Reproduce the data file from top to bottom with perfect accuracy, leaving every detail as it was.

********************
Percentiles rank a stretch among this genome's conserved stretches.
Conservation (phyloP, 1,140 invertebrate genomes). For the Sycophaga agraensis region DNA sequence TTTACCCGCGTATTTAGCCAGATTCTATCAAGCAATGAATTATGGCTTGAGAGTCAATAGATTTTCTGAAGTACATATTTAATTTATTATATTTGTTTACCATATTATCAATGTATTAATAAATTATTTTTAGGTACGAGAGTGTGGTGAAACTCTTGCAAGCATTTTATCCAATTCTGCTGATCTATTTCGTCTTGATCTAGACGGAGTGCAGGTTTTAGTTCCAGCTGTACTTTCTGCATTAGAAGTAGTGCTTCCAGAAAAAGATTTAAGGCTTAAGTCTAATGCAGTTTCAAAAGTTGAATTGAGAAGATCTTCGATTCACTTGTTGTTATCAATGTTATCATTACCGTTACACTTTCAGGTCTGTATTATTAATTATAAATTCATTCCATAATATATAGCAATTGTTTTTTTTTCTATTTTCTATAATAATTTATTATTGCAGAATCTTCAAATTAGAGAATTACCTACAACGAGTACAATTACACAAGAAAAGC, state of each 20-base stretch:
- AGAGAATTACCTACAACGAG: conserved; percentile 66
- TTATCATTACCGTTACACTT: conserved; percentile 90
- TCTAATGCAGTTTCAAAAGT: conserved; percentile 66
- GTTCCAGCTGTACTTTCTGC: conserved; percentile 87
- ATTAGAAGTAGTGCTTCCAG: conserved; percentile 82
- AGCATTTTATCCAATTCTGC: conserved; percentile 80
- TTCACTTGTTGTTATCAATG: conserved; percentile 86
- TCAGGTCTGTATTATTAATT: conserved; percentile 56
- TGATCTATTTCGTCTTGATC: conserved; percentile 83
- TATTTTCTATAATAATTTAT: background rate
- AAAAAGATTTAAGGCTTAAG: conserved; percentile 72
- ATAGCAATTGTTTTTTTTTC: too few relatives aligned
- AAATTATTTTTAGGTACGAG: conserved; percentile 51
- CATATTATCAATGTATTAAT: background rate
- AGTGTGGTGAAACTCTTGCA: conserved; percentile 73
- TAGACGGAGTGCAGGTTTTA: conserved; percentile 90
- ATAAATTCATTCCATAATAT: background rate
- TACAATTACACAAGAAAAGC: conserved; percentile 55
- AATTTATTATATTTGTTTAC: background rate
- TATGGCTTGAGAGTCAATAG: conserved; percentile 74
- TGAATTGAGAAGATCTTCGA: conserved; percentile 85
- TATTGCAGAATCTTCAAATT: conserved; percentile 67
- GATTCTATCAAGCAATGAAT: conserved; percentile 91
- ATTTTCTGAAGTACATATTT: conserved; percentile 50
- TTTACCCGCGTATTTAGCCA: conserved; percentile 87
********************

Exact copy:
Percentiles rank a stretch among this genome's conserved stretches.
Conservation (phyloP, 1,140 invertebrate genomes). For the Sycophaga agraensis region DNA sequence TTTACCCGCGTATTTAGCCAGATTCTATCAAGCAATGAATTATGGCTTGAGAGTCAATAGATTTTCTGAAGTACATATTTAATTTATTATATTTGTTTACCATATTATCAATGTATTAATAAATTATTTTTAGGTACGAGAGTGTGGTGAAACTCTTGCAAGCATTTTATCCAATTCTGCTGATCTATTTCGTCTTGATCTAGACGGAGTGCAGGTTTTAGTTCCAGCTGTACTTTCTGCATTAGAAGTAGTGCTTCCAGAAAAAGATTTAAGGCTTAAGTCTAATGCAGTTTCAAAAGTTGAATTGAGAAGATCTTCGATTCACTTGTTGTTATCAATGTTATCATTACCGTTACACTTTCAGGTCTGTATTATTAATTATAAATTCATTCCATAATATATAGCAATTGTTTTTTTTTCTATTTTCTATAATAATTTATTATTGCAGAATCTTCAAATTAGAGAATTACCTACAACGAGTACAATTACACAAGAAAAGC, state of each 20-base stretch:
- AGAGAATTACCTACAACGAG: conserved; percentile 66
- TTATCATTACCGTTACACTT: conserved; percentile 90
- TCTAATGCAGTTTCAAAAGT: conserved; percentile 66
- GTTCCAGCTGTACTTTCTGC: conserved; percentile 87
- ATTAGAAGTAGTGCTTCCAG: conserved; percentile 82
- AGCATTTTATCCAATTCTGC: conserved; percentile 80
- TTCACTTGTTGTTATCAATG: conserved; percentile 86
- TCAGGTCTGTATTATTAATT: conserved; percentile 56
- TGATCTATTTCGTCTTGATC: conserved; percentile 83
- TATTTTCTATAATAATTTAT: background rate
- AAAAAGATTTAAGGCTTAAG: conserved; percentile 72
- ATAGCAATTGTTTTTTTTTC: too few relatives aligned
- AAATTATTTTTAGGTACGAG: conserved; percentile 51
- CATATTATCAATGTATTAAT: background rate
- AGTGTGGTGAAACTCTTGCA: conserved; percentile 73
- TAGACGGAGTGCAGGTTTTA: conserved; percentile 90
- ATAAATTCATTCCATAATAT: background rate
- TACAATTACACAAGAAAAGC: conserved; percentile 55
- AATTTATTATATTTGTTTAC: background rate
- TATGGCTTGAGAGTCAATAG: conserved; percentile 74
- TGAATTGAGAAGATCTTCGA: conserved; percentile 85
- TATTGCAGAATCTTCAAATT: conserved; percentile 67
- GATTCTATCAAGCAATGAAT: conserved; percentile 91
- ATTTTCTGAAGTACATATTT: conserved; percentile 50
- TTTACCCGCGTATTTAGCCA: conserved; percentile 87